The QNI plans to launch a network for ICB nurses to come together and share information and experiences in early 2023, Nursing in Practice can reveal.
As early as January next year the QNI wants to ‘create a safe space’ for nurses with positions on ICB boards to come together and to provide an opportunity to meet with other nurses and experts from the QNI.
Currently, each of the 42 integrated care boards (ICB) appoints a chief nursing officer. However, Dr Crystal Oldman, QNI chief executive, believes that this is not enough for nurses’ voices to be heard.
Dr Oldman told Nursing in Practice: ‘I don’t think that the nurses are yet featuring strongly. It’s early days to make a judgement but it’s not happening yet because[the ICBs] are still forming and part of that forming is everyone finding their place.’
In response to this lack of voice, the QNI will be creating a network to offer ‘the chief nurses, and also their deputies, the opportunity to come together so they can share the challenges but also to have the opportunity to find out what data we have on communities’.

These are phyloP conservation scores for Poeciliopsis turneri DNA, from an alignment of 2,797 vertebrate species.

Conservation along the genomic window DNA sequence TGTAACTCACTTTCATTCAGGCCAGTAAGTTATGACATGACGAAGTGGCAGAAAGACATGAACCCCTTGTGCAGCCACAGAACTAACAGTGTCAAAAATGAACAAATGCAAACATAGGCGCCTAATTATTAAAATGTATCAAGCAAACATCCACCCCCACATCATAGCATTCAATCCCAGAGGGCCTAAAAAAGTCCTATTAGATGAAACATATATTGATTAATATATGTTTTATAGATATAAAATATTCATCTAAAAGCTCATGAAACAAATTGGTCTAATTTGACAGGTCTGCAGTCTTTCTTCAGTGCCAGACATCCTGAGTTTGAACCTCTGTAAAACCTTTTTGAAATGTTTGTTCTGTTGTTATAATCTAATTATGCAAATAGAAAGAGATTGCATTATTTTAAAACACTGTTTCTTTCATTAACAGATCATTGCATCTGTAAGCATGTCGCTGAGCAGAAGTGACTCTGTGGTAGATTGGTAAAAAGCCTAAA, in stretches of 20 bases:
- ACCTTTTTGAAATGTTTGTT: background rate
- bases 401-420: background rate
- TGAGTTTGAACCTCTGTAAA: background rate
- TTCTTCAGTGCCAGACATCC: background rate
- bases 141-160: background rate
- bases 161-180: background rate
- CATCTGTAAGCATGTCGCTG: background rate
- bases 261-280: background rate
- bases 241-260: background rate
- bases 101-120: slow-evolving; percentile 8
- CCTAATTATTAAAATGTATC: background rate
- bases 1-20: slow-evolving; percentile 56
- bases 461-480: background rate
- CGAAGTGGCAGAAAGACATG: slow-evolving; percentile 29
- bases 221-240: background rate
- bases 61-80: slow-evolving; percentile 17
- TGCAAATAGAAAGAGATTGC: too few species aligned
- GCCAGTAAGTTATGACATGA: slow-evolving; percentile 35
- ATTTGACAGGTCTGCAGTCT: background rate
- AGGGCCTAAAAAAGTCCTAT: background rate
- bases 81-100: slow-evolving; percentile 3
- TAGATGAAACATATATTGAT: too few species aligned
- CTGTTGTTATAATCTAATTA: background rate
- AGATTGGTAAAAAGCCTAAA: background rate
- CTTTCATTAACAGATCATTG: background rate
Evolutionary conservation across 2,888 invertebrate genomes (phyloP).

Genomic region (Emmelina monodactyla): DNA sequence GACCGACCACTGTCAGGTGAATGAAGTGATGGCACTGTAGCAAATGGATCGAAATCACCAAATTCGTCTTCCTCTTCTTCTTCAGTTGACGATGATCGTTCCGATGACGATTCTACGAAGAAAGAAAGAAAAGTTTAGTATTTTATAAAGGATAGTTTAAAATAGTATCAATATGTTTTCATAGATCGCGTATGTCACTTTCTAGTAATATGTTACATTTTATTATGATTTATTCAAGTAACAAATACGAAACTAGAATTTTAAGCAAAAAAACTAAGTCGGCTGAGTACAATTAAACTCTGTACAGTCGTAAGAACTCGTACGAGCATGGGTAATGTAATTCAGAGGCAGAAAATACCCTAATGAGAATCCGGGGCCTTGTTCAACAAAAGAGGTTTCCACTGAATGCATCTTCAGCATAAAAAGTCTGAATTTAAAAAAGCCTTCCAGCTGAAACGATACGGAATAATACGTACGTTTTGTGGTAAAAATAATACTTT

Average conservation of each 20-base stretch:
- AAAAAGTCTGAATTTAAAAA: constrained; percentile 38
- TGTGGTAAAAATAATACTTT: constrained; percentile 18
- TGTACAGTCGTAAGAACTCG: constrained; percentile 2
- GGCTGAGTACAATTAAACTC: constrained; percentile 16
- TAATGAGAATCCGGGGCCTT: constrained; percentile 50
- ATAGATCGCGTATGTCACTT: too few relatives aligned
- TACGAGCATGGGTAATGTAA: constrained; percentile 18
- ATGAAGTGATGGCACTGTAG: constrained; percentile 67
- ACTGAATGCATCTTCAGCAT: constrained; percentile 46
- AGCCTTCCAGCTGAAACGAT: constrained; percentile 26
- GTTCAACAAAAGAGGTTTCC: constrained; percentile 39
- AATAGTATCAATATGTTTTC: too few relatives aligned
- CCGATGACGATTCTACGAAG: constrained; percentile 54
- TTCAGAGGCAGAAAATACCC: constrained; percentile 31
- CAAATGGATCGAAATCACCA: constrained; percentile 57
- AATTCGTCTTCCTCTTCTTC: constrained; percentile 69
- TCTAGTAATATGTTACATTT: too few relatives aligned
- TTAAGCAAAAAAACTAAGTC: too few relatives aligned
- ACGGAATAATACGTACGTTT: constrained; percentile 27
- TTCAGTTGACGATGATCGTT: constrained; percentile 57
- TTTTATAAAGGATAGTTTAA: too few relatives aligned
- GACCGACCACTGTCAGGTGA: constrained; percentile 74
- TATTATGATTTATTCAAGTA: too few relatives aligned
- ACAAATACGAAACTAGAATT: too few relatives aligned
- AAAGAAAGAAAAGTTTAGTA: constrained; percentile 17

The network will also enable nurses to meet with QNI experts, such as director of the QNI’s International Community Nursing Observatory (ICNO) Professor Alison Leary, to ‘talk to her about the evidence base for the services in the community on things like virtual wards, all of the things that we as nurses have a huge amount of knowledge on’, she added.
Dr Oldman also suggested that there was the potential to bring together the CNEN and ICB nurses network ‘once or twice a year’.
The network will initially be funded by the QNI and not receive funding from Health Education England, although Dr Oldman did suggest that the programme may seek a sponsor in the future.
ICB chief nurses and their deputies should expect to be contacted about the programme early next year.